New Mexico 'Occupy' protesters: The 99% who love chile
Introducing Occupy Green/Red Chile.
New Mexico culture and cuisine owes a fair amount to New Mexico's chile, the spicy red and green pepper that locals add to just about everything. (Please don’t insult it with the spelling “chili.” That’s so ... Texas.)
In the last two decades, the number of acres of chile grown in New Mexico has dropped 75%, the Associated Press reports. That’s partly due to restaurateurs and grocers turning to less expensive peppers from Mexico and Asia.
Now, with scientists at New Mexico State University studying the genetic makeup of the red and green peppers, some folks fear an onslaught of scientifically tweaked chile.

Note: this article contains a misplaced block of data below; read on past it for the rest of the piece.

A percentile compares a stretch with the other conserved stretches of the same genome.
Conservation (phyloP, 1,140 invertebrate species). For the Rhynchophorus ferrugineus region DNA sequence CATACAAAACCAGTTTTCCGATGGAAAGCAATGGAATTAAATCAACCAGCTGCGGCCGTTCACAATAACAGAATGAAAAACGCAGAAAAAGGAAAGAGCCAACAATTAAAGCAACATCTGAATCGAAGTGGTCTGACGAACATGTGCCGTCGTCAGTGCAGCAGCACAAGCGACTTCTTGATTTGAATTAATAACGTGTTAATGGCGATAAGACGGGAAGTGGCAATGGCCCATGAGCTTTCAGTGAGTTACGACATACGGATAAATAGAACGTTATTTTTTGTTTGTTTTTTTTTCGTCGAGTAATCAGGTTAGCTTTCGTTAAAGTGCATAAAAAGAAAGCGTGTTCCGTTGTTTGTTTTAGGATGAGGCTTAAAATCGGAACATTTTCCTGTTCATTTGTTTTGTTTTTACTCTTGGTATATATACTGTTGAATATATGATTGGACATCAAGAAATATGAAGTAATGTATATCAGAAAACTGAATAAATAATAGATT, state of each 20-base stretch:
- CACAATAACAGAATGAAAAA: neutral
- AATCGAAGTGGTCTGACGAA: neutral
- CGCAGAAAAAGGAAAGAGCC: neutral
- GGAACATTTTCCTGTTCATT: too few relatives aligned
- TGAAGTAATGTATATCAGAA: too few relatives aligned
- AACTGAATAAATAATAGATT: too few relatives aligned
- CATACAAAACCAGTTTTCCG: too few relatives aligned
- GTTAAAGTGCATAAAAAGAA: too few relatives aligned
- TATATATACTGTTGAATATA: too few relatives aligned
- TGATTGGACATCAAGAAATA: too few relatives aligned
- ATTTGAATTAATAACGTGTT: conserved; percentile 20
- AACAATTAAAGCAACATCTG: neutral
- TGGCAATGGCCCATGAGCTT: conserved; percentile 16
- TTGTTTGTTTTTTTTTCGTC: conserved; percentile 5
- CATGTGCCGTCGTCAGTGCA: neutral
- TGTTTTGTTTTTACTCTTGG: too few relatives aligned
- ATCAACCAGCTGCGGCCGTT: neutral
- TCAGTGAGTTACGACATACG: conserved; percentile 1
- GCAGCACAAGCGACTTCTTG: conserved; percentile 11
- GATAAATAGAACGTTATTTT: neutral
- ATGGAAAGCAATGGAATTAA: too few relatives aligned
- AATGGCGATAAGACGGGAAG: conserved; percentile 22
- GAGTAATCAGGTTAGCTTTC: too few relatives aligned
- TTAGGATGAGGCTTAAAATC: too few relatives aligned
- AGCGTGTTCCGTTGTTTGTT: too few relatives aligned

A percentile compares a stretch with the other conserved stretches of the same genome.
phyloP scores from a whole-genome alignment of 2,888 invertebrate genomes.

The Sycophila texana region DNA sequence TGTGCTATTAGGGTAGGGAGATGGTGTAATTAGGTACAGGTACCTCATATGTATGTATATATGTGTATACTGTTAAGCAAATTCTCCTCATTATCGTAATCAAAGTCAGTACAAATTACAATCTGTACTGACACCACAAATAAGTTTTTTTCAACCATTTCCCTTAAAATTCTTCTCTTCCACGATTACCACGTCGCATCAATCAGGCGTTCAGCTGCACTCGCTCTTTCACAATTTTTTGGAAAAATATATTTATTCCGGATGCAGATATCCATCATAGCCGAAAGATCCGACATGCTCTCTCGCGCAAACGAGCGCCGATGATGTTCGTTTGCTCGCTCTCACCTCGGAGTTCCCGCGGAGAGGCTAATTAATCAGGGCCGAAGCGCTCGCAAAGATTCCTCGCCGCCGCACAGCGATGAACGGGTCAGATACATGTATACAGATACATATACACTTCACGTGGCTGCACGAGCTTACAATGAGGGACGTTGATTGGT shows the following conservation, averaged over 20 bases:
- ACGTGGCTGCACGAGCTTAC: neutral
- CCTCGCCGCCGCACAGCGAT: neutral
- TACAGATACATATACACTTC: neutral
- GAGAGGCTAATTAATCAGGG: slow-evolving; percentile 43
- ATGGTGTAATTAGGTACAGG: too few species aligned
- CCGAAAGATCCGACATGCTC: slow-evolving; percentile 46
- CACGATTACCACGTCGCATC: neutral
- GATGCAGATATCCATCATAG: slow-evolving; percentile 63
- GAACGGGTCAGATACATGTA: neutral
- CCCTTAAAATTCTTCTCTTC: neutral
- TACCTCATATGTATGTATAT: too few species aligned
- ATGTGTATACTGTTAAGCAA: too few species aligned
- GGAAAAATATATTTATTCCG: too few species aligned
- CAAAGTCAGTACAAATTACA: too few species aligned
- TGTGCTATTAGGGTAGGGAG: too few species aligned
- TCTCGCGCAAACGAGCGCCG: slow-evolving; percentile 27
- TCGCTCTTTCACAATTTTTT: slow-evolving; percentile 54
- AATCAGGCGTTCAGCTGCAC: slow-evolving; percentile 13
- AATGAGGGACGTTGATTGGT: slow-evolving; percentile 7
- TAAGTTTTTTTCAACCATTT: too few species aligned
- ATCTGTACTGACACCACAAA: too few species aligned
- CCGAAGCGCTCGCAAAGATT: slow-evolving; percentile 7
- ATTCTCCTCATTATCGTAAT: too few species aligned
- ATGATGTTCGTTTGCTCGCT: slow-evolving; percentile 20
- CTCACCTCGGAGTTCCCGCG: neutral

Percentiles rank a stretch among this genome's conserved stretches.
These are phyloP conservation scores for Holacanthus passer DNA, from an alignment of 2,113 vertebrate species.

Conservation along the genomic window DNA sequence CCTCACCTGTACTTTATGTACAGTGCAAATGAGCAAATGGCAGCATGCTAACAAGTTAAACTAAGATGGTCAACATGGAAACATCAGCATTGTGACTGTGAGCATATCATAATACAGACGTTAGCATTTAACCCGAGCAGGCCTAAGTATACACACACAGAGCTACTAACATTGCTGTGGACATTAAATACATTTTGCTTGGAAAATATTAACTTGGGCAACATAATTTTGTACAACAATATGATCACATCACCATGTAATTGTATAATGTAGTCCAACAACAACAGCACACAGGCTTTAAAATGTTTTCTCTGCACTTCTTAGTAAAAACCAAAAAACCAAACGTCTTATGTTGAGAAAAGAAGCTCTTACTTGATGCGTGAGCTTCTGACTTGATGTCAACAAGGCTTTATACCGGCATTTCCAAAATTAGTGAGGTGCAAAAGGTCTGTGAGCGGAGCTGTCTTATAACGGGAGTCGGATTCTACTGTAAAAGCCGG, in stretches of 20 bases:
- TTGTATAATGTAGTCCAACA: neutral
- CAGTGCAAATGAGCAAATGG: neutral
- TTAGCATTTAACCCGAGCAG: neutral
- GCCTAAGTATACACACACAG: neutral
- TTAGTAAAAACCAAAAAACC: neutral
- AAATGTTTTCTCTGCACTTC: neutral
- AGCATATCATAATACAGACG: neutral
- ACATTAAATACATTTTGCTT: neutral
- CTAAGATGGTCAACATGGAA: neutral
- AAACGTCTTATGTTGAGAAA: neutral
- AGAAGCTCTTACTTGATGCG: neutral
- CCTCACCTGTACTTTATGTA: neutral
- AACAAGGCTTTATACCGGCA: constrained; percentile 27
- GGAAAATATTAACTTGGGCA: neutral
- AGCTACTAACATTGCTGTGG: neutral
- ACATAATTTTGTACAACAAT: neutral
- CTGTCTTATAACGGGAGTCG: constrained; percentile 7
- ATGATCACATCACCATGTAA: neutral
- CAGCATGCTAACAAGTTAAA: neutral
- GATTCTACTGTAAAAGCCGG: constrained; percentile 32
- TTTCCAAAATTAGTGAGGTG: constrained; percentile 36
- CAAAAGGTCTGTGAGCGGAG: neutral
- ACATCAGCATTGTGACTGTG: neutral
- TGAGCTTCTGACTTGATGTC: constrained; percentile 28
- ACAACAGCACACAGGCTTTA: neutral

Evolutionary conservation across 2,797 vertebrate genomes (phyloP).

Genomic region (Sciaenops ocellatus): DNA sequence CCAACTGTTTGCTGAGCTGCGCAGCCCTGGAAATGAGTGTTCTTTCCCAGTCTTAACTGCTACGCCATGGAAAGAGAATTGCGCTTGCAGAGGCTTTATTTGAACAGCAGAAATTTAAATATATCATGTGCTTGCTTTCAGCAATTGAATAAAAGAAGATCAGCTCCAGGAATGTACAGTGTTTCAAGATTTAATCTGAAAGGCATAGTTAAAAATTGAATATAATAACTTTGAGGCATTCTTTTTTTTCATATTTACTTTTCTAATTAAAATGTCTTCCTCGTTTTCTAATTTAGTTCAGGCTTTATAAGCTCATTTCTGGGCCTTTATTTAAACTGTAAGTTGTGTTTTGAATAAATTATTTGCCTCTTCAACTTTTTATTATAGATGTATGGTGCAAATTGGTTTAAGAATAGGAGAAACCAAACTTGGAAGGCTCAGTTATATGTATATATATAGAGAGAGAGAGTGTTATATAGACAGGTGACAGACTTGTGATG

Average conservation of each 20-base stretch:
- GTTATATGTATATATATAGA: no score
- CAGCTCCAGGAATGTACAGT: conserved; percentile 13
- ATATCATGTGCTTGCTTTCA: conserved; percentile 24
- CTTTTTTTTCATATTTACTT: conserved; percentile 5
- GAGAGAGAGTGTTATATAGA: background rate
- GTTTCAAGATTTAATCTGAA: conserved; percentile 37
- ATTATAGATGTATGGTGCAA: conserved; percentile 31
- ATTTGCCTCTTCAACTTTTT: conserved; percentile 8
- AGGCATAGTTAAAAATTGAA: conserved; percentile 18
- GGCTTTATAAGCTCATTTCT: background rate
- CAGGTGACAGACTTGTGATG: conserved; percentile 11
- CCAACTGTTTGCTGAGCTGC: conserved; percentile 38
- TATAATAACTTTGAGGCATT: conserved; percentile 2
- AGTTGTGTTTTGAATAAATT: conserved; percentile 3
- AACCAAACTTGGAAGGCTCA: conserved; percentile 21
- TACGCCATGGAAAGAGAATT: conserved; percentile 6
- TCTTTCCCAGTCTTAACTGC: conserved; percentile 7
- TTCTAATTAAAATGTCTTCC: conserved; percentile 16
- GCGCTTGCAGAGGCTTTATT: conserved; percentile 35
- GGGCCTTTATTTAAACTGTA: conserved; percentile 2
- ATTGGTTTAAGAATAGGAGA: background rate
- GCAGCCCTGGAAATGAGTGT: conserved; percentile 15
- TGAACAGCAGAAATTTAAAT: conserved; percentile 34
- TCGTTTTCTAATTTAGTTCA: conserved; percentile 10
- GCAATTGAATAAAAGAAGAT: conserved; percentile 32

They say peppers altered to grow taller and to better withstand disease could hurt small growers, though chile industry experts have said that’s unlikely. The protesters’ fears also play into an ongoing debate about the safety of genetically modified food.
So last weekend, Occupy Green/Red Chile members gathered in Albuquerque, KRQE-TV reported, and marched through downtown in bone-chilling temperatures. Their signs demanded “No poison in our green chile” and, in a nod to the protest's origins, “Don't let big corporations steal our state pride.”
-- Ashley Powers in Las Vegas
Photo: A green chile is picked during one of New Mexico's earliest harvests. Credit: Norman Martin / New Mexico State University